Stereotypes, prejudice, or bias based on gender expectations and other arbitrary evaluations of any individual can manifest in a variety of subtle ways. Differences in treatment that are not directly related to differences in individual patients’ clinical needs or preferences constitute inappropriate variations in health care. Such variations may contribute to health outcomes that are considerably worse in members of some populations than those of members of majority populations.
This represents a significant challenge for physicians, who ethically are called on to provide the same quality of care to all patients without regard to medically irrelevant personal characteristics.
To fulfill this professional obligation in their individual practices physicians should:
(a) Provide care that meets patient needs and respects patient preferences.
(b) Avoid stereotyping patients.
(c) Examine their own practices to ensure that inappropriate considerations about race, gender identify, sexual orientation, sociodemographic factors, or other nonclinical factors, do not affect clinical judgment.
(d) Work to eliminate biased behavior toward patients by other health care professionals and staff who come into contact with patients.
(e) Encourage shared decision making.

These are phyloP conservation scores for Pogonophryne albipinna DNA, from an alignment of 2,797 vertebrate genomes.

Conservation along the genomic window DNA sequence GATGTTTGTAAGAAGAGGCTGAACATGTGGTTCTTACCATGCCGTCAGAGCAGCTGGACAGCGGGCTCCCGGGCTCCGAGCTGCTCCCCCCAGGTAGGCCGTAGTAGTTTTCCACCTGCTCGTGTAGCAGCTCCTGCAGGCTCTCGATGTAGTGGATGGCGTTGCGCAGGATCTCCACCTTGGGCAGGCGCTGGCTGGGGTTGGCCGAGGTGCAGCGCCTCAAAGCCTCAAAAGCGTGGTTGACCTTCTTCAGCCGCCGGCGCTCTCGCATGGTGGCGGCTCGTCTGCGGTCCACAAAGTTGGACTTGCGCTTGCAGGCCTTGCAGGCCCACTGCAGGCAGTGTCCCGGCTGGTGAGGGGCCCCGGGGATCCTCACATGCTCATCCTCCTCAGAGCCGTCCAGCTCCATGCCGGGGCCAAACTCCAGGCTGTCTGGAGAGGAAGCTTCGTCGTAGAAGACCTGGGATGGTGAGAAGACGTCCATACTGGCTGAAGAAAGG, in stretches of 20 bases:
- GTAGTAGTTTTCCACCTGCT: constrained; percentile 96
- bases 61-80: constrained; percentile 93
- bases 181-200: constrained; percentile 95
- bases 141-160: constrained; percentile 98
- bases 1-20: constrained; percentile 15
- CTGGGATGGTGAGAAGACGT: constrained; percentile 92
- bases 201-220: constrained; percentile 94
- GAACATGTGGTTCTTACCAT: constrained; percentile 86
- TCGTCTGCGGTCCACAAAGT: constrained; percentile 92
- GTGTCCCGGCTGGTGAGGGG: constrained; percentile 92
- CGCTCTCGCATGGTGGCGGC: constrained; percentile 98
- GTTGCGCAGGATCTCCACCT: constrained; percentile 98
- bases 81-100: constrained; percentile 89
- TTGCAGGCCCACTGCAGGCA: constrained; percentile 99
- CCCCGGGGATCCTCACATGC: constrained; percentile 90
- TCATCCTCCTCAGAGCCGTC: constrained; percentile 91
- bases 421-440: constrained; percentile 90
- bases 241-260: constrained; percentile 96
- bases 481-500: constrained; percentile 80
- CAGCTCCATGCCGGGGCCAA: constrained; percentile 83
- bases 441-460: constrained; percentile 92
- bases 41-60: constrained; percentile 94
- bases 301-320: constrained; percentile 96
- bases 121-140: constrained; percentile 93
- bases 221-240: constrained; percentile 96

(f) Cultivate effective communication and trust by seeking to better understand factors that can influence patients’ health care decisions, such as cultural traditions, health beliefs and health literacy, language or other barriers to communication and fears or misperceptions about the health care system.
The medical profession has an ethical responsibility to:
(g) Help increase awareness of health care disparities.
(h) Strive to increase the diversity of the physician workforce as a step toward reducing health care disparities.
(i) Support research that examines health care disparities, including research on the unique health needs of all genders, ethnic groups, and medically disadvantaged populations, and the development of quality measures and resources to help reduce disparities.
AMA Principles of Medical Ethics: I, IV, VII, VIII, IX
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